There isn’t one me, and that’s OK.

A post at Hearthrose’s blog got me thinking about something recently.

Although I take pride in being pretty independent and happy to be alone, like all people I try and craft myself a story which minimizes conflict, which allows me to appear more congruent, to fit into the group.

But the thing is, although I am functional, stable and happy, I am not a sane, balanced, “one story” sort of a person. I’ve done a lot of stuff, a lot of stuff has happened to me, and my refusal to adhere to one group means my outlook on life isn’t from the same vantage point as any given person I am talking to. I have been on welfare and among the elite at the Oxford and Cambridge club. I have spent time in churches and posing nude for painting and photography groups. I have been paid to write liberal essays, but I have also intentionally associated with Marxists and feminists. I have lived across countries, incomes, social boundaries… And between that and the randomly flicking light switch which is my hormonal balance, I am not sane or balanced, there is no “one story”.

I find that with the way my head works, it’s hard to reconcile many different aspects of myself. I learned from a young age that people as disjointed and random as me aren’t “real” people, that I needed to simplify myself in order to be “genuine”. Although no one person has mattered to me beyond Jon, I’ve still tried to minimize conflict by wedging myself into one story and hiding anything which didn’t quite fit.

Pregnancy has given me some time to think about this though, especially about disorders like bipolar and disorders of shallow affect. I know they’re highly heritable. But I don’t want my son to end up like my father: a bipolar alcoholic unable to reconcile all the facets of his identity into something pleasant and superficially genuine, which people might find easier to swallow. I want my son to be able to be weird and disjointed, to not commit to something unless he needs to or wants to or believes it makes sense, to not force himself into an indentity or a group without reason. I don’t want to make him think he has to find a community he can perfectly blend into and fade into the background. Because that is what happened to my father and it doesn’t work.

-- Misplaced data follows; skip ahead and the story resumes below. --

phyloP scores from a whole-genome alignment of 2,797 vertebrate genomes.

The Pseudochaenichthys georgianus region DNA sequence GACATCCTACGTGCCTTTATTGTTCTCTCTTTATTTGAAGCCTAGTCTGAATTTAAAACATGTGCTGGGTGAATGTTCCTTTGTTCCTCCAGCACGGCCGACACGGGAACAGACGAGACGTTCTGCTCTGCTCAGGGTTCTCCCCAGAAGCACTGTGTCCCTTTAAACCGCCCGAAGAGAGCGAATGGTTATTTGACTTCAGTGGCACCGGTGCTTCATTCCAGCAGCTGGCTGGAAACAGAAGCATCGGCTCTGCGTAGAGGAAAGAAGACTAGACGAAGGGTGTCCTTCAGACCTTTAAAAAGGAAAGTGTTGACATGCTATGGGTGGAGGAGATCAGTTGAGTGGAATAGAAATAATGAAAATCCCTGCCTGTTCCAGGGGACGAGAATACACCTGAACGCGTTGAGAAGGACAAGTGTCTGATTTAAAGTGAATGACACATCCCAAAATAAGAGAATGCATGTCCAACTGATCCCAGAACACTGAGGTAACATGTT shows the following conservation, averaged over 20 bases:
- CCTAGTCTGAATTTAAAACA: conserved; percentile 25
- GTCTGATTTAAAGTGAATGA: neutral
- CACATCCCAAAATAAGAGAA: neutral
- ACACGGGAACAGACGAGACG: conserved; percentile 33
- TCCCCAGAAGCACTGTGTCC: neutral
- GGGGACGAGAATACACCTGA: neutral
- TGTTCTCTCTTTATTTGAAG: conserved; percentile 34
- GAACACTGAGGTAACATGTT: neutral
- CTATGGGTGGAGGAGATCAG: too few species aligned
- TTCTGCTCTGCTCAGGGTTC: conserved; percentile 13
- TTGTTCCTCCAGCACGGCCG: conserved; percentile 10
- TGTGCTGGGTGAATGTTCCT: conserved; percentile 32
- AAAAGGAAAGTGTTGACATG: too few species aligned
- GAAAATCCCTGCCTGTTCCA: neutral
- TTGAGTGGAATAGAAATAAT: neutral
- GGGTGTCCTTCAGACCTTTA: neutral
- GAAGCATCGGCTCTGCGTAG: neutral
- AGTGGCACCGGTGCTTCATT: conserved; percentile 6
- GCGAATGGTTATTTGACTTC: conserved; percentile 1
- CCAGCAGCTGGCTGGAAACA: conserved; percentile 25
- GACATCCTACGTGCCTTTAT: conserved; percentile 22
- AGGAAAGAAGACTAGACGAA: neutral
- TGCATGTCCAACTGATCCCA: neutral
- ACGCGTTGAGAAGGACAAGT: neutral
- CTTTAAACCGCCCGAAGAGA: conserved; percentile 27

I don’t care any more if I’m a bit too sweary or immodest at times for the traditional spheres. Or if I’m not racy or flaunty enough for social media. Or if I’m not religious enough for small communities. Or if I’m not abrasive enough for my age group. I don’t care that I read anything from the KJ Bible to Deadman Wonderland, that I’m an anime nerd, that I can’t hate the sex industry, that I prefer to be alone most of the time, that I’m self-absorbed, that I like to do traditional tasks, that I hoard money instead of using it.

I’d rather get on with being me, doing what I must do in order to succeed at what I want, accepting the different sides of myself and not hiding them in order to fit in better or appease someone. If something needs fixing, I’ll fix it, not pretend it isn’t there to give a better impression. And if I lose a few people along the way, then they’re not part of my story, are they?

Shame and Reframe to Maintain Social Order.

This one was requested a while ago by asdgamer and, having given it some thought, this is my opinion as to how and why the common “shame and reframe” debate tactic became such an important element to female debate arsenal.

Shame and reframe (S&R), as a tactic, is composed of two parts. There is the shaming element, which involves taking another person’s viewpoint, character or even their debate tactic and trying to make them sound bad. There is no substance to shaming, it is simply the act of saying “bad, bad person” until they are ashamed enough to withdraw their comment or rephrase the argument.